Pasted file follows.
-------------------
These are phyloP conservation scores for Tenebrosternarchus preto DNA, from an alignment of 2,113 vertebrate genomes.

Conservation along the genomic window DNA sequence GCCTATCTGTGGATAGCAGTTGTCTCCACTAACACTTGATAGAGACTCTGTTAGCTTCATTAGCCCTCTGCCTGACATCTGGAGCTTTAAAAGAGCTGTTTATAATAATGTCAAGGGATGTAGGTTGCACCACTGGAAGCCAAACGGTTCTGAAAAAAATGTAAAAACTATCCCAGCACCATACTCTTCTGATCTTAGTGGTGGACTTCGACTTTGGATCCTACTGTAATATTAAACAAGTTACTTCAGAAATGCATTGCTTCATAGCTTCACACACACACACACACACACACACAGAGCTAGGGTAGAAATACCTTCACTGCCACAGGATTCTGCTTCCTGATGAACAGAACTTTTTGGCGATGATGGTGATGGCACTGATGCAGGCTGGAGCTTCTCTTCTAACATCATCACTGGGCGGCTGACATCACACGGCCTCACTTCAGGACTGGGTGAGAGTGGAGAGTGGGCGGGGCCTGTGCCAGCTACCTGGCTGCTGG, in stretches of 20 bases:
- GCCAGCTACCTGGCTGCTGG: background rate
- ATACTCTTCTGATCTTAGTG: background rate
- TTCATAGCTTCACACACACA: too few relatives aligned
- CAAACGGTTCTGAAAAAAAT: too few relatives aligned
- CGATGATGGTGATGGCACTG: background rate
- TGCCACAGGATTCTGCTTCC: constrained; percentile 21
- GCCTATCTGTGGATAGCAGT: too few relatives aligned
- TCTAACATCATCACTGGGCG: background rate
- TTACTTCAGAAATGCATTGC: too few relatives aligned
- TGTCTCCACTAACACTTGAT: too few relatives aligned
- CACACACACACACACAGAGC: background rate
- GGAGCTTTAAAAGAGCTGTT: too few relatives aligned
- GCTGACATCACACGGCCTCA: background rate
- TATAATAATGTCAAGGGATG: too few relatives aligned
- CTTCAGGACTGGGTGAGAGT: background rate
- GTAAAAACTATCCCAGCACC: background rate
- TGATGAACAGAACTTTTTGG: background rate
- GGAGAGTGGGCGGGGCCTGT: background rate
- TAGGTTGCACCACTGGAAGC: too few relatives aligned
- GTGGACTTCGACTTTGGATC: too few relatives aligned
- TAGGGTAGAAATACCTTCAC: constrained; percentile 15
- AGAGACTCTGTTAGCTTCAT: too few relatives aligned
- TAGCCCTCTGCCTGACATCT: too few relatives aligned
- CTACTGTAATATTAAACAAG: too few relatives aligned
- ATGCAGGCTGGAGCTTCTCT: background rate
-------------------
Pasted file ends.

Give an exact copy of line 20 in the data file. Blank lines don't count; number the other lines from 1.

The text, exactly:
- GGAGAGTGGGCGGGGCCTGT: background rate